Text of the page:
If you know someone over 65 or are a senior yourself, here’s some frightening news: If you fall, this is a marker for bad things to come within the next six months.
This is the conclusion of a study published in the July 2017 Annals of Emergency Medicine.
More than half of people over 65 who had a fall that led to an ER visit experienced a bad outcome within six months of the original fall. These bad outcomes included:
• Another fall
• A hospitalization
Alarming Statistics from the Study
• 7.7 percent of patients over 65 who went to an ER for fall injuries developed adverse events within just seven days.
• 21.4 percent of patients developed adverse outcomes within 30 days.
• 50.3 percent developed an adverse outcome within six months.
• Of that last group, 22.6 percent suffered at least one additional fall and 2.6 percent died.
Risk Factors Associated with These Bad Outcomes
• Being on at least five medications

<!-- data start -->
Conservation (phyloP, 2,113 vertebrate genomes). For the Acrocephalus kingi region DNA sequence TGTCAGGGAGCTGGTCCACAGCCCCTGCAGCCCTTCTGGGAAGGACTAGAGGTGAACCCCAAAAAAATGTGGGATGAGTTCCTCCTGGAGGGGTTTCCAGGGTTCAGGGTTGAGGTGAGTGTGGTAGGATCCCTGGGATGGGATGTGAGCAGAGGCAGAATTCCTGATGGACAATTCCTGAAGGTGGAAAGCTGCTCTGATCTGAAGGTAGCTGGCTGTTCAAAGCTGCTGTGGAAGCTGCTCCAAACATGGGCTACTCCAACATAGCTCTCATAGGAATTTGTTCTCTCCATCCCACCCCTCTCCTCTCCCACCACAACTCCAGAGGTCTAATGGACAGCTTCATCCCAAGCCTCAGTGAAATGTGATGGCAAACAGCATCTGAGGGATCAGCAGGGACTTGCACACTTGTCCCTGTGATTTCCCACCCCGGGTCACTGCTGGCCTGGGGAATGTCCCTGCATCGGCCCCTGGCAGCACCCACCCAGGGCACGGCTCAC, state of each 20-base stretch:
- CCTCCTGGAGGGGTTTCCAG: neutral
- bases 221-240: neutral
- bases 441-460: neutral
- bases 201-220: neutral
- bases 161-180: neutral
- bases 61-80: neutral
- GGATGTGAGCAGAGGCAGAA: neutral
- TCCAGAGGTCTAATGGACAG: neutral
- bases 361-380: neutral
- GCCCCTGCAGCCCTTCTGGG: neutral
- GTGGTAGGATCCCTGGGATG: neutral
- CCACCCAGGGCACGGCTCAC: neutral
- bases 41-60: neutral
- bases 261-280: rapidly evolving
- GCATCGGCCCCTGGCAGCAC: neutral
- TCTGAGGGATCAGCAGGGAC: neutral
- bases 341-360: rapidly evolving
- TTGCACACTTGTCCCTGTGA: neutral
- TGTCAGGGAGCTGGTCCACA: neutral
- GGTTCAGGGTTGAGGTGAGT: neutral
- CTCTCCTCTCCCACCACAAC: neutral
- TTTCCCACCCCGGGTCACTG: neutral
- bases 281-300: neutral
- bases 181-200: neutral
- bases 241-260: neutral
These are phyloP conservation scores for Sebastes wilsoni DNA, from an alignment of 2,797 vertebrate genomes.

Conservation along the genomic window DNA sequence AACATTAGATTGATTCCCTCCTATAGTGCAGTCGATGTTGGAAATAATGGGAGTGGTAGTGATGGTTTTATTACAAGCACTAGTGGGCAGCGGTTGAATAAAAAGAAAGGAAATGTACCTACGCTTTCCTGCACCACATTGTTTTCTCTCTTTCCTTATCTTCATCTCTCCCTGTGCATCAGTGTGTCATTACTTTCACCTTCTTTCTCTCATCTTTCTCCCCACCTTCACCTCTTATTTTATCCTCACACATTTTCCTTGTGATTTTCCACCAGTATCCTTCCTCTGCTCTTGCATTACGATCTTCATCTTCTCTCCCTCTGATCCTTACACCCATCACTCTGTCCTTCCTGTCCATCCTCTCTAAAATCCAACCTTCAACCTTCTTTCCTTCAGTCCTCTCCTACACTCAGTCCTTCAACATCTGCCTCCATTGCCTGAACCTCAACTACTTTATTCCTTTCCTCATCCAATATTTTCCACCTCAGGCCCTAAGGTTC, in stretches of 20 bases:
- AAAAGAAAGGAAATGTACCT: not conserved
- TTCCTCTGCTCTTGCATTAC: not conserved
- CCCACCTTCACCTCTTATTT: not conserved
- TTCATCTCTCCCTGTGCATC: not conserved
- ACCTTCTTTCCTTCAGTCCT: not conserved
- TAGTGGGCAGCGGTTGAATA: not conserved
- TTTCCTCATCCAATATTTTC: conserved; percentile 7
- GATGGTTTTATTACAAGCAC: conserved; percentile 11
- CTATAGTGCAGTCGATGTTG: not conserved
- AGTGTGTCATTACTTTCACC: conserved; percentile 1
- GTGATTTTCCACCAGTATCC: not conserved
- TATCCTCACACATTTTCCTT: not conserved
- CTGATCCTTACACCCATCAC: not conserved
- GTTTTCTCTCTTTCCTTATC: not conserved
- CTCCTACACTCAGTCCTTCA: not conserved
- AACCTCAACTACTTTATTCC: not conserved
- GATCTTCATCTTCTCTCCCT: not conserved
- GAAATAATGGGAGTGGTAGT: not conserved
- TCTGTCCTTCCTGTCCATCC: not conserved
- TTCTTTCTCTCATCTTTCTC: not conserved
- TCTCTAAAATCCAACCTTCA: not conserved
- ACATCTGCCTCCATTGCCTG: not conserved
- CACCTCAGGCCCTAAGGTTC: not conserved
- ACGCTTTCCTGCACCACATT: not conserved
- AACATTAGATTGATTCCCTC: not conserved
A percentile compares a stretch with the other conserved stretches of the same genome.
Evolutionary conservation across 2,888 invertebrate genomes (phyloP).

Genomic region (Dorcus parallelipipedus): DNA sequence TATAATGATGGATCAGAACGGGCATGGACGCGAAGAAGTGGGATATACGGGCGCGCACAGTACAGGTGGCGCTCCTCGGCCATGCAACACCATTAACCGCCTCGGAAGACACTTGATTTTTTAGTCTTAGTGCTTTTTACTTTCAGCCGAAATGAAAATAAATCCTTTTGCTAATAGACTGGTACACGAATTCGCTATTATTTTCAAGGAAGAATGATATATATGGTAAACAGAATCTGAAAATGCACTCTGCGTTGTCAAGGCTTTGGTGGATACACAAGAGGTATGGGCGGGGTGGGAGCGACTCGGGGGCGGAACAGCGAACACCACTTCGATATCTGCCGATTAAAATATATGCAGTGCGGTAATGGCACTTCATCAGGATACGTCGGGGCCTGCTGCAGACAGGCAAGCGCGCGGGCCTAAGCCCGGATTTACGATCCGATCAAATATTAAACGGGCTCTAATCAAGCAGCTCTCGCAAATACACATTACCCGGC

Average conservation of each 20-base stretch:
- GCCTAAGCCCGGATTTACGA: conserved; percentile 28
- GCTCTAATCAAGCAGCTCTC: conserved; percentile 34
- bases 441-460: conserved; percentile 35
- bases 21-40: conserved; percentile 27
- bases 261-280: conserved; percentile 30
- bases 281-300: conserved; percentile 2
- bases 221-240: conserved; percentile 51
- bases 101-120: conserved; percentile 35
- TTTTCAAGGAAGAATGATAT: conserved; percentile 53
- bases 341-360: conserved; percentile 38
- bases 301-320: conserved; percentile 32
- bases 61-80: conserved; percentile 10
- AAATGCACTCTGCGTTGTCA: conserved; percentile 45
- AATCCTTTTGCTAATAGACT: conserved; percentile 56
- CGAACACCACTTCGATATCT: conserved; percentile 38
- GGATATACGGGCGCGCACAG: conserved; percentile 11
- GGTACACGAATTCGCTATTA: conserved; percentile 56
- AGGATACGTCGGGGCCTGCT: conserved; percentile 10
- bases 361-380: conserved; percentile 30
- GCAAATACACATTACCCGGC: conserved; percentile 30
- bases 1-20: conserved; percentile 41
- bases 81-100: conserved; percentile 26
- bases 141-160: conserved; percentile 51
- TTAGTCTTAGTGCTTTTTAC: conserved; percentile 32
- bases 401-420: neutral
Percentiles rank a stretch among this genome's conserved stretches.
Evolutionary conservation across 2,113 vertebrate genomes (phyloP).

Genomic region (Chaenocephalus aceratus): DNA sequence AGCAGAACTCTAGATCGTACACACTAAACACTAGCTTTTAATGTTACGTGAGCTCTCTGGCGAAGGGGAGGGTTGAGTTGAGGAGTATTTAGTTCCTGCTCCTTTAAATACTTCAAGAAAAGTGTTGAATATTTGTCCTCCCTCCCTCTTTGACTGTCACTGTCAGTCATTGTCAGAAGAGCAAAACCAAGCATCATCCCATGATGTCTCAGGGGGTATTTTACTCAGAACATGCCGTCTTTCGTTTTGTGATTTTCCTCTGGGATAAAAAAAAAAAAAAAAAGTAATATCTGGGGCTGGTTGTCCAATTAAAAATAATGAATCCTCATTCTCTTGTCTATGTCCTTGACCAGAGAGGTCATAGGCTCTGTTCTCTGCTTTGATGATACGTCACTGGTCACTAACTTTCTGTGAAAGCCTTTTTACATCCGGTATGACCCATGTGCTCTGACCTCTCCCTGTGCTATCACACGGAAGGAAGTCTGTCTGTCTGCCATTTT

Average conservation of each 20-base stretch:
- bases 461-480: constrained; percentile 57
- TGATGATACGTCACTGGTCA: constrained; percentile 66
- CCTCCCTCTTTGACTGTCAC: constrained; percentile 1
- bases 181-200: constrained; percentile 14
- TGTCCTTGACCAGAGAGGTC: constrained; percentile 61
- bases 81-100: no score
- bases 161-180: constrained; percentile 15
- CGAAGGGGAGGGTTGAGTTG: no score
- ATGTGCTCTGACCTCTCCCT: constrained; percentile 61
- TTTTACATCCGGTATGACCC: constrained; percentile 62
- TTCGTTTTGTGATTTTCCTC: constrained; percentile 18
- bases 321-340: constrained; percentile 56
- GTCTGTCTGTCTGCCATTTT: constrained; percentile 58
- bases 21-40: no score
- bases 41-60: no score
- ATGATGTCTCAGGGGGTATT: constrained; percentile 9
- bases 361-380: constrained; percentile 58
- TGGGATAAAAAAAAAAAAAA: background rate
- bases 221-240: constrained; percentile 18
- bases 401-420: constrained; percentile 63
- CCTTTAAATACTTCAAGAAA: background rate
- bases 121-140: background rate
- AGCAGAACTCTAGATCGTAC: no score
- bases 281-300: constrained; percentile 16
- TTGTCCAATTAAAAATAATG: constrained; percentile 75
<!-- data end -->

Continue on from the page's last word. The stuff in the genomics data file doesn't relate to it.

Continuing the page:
• Being on a psychiatric or sedative drug
The report points out that emergency room staff needs to be more vigilant in supplying fall-prevention education to senior age patients who come in with fall injuries.
Fall Prevention in the Elderly
“Many studies have demonstrated that falls, especially in the aged, can be prevented by physical conditioning, especially with workouts designed to strengthen the legs,” says Morton Tavel, MD, Clinical Professor Emeritus of Medicine, Indiana University School of Medicine, and author of “Health Tips, Myths and Tricks: A Physician’s Advice.”
For illustrated and videoed leg exercises (while seated) that can help prevent elderly people from falling, here is an excellent source. Just scroll down to the “Leg Exercises” link and click.
“There is some evidence that if one is found to be deficient in vitamin D, replacement of this deficiency can help with muscle strength in a way that can prevent falls,” adds Dr. Tavel.
“This deficiency can be revealed through a blood test ordered by one’s physician.”